to gamble everything for victory in
1942.
In the Libyan battle, on which
hangs the fate of Egypt, the Ger-
mans were hammering at the ap-
proaches to Tobruk and the Italians
claimed they had smashed through
to the Mediterranean to isolate South
Africans west of Ain El Gazala,
plainly a dangerous threat to the
Allies.
There the British eighth army
counter-attacked up and down the
fluid desert line in a series of blows
designed to thwart Marshal Erwin
Rommel's armored forces.
Some London quarters held that
the outcome of the Libyan campaign
depended on developments of the
next 48 hours. The capture of To-
bruk is part of the German plan
which aims at a descent into Egypt
and a northeastern drive on Iraq.
Without possession of Tobruk as well
as Bengasi, port which the Germans
now hold, such an advance would be
impossible.
Far to the north, German forces
under General Fedor Von Bock
hurled themselves at Soviet lines in
the first of two anticipated thrusts
toward Stalingrad and the ap-
proaches to the Caucasus.
MacArthur's Airmen
Drop Six Jap Bombers
ALLIED HEADQUARTERS IN
AUSTRALIA, (Tuesday), June 16.-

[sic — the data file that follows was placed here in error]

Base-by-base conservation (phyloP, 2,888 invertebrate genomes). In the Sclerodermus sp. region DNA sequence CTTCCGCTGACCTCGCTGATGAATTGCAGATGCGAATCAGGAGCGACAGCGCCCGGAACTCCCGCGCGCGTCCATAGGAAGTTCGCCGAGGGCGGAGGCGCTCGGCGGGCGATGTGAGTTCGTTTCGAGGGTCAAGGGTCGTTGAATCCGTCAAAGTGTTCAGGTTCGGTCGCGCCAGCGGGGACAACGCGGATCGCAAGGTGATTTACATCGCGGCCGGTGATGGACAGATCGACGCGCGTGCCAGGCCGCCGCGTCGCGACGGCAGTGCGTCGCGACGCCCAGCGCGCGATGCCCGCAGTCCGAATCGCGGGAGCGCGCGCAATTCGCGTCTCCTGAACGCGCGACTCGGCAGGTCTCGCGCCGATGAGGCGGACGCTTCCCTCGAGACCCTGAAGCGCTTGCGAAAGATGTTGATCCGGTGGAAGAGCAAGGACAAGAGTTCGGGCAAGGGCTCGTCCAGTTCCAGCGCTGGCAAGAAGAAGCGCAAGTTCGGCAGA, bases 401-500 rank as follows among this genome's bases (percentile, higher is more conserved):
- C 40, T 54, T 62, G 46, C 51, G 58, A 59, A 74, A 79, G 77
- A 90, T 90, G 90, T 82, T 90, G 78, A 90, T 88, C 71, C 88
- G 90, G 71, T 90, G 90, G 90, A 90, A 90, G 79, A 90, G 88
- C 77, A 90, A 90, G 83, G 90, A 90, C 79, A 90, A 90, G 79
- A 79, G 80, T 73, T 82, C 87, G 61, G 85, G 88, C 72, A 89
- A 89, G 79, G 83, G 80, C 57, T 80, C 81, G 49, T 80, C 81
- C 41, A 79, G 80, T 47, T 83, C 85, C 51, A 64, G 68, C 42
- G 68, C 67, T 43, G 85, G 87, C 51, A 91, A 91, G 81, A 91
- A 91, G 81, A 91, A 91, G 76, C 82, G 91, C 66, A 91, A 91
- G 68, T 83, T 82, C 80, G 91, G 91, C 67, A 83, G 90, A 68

Citizens Give Up Scrap Rubber
To Aid WPBSalvage Drive

By LEON GORDENKER
Everything from hot-water bottles
to innertubes flowed into Ann Arbor
gas stations yesterday as the green-
light flashed on in the nation-wide
drive for scrap rubber.
At stake in the salvage drive is the
fate of the nation's automobiles.
Prime purpose of the country-wide
drive is a census of scrap supply to
determine the necessity for universal
gas rationing.
Data from the drive may be uti-
lized by the President and the War
Production Board to settle the much-
debated question of gas rationing to
preserve rubber.
Citizens Active
Local gas stations reported that
citizens are actively striving to bring

member of the state rubber salvage
committee. A severe shortage of
scales to weigh the incoming scrap
is slowing collections.
"Citizens are urged to lend the
committee any available scales for
the two-week drive," Kempf declared.
"Even the bathroom scales will be
useful."
University Cooperates
The University announced its full
cooperation, appointed E. C. Pardon,
superintendent of the Buildings and
Grounds Department as head of the
campaign in the University and des-
ignated the University Storehouse as
central collection agency.
Storehouse trucks will make scrap
collections during regular trips to
University buildings. Collections of
scrap metals will continue through